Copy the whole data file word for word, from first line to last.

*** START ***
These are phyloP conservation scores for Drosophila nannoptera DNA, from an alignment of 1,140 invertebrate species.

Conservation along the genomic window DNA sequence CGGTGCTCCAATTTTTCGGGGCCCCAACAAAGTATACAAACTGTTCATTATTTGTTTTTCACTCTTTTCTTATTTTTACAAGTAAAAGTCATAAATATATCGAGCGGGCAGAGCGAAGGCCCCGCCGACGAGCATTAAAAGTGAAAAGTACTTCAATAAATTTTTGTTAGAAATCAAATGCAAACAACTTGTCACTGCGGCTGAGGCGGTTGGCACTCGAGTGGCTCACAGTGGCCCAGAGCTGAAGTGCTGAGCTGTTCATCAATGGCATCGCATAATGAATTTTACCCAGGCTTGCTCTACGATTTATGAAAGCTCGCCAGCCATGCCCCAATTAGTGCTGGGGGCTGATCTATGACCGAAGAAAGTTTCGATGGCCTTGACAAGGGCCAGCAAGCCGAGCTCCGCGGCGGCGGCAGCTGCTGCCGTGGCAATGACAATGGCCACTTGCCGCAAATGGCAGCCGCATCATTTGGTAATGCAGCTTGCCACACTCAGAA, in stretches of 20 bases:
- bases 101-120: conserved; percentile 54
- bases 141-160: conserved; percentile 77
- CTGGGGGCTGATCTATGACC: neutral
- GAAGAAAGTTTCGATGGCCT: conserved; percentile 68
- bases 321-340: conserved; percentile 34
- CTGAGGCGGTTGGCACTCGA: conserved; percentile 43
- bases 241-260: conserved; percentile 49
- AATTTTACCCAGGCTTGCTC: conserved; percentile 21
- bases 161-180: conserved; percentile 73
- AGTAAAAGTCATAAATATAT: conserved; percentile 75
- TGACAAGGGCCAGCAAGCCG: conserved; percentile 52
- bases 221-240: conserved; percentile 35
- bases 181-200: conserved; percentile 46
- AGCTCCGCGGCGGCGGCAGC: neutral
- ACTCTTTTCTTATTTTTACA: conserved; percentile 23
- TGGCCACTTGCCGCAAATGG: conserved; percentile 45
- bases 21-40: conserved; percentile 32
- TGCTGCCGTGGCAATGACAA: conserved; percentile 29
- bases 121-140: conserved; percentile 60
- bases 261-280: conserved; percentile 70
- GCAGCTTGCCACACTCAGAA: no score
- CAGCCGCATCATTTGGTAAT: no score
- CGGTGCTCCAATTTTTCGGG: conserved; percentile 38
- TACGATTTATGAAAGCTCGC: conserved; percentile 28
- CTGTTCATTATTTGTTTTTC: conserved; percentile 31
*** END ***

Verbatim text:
These are phyloP conservation scores for Drosophila nannoptera DNA, from an alignment of 1,140 invertebrate species.

Conservation along the genomic window DNA sequence CGGTGCTCCAATTTTTCGGGGCCCCAACAAAGTATACAAACTGTTCATTATTTGTTTTTCACTCTTTTCTTATTTTTACAAGTAAAAGTCATAAATATATCGAGCGGGCAGAGCGAAGGCCCCGCCGACGAGCATTAAAAGTGAAAAGTACTTCAATAAATTTTTGTTAGAAATCAAATGCAAACAACTTGTCACTGCGGCTGAGGCGGTTGGCACTCGAGTGGCTCACAGTGGCCCAGAGCTGAAGTGCTGAGCTGTTCATCAATGGCATCGCATAATGAATTTTACCCAGGCTTGCTCTACGATTTATGAAAGCTCGCCAGCCATGCCCCAATTAGTGCTGGGGGCTGATCTATGACCGAAGAAAGTTTCGATGGCCTTGACAAGGGCCAGCAAGCCGAGCTCCGCGGCGGCGGCAGCTGCTGCCGTGGCAATGACAATGGCCACTTGCCGCAAATGGCAGCCGCATCATTTGGTAATGCAGCTTGCCACACTCAGAA, in stretches of 20 bases:
- bases 101-120: conserved; percentile 54
- bases 141-160: conserved; percentile 77
- CTGGGGGCTGATCTATGACC: neutral
- GAAGAAAGTTTCGATGGCCT: conserved; percentile 68
- bases 321-340: conserved; percentile 34
- CTGAGGCGGTTGGCACTCGA: conserved; percentile 43
- bases 241-260: conserved; percentile 49
- AATTTTACCCAGGCTTGCTC: conserved; percentile 21
- bases 161-180: conserved; percentile 73
- AGTAAAAGTCATAAATATAT: conserved; percentile 75
- TGACAAGGGCCAGCAAGCCG: conserved; percentile 52
- bases 221-240: conserved; percentile 35
- bases 181-200: conserved; percentile 46
- AGCTCCGCGGCGGCGGCAGC: neutral
- ACTCTTTTCTTATTTTTACA: conserved; percentile 23
- TGGCCACTTGCCGCAAATGG: conserved; percentile 45
- bases 21-40: conserved; percentile 32
- TGCTGCCGTGGCAATGACAA: conserved; percentile 29
- bases 121-140: conserved; percentile 60
- bases 261-280: conserved; percentile 70
- GCAGCTTGCCACACTCAGAA: no score
- CAGCCGCATCATTTGGTAAT: no score
- CGGTGCTCCAATTTTTCGGG: conserved; percentile 38
- TACGATTTATGAAAGCTCGC: conserved; percentile 28
- CTGTTCATTATTTGTTTTTC: conserved; percentile 31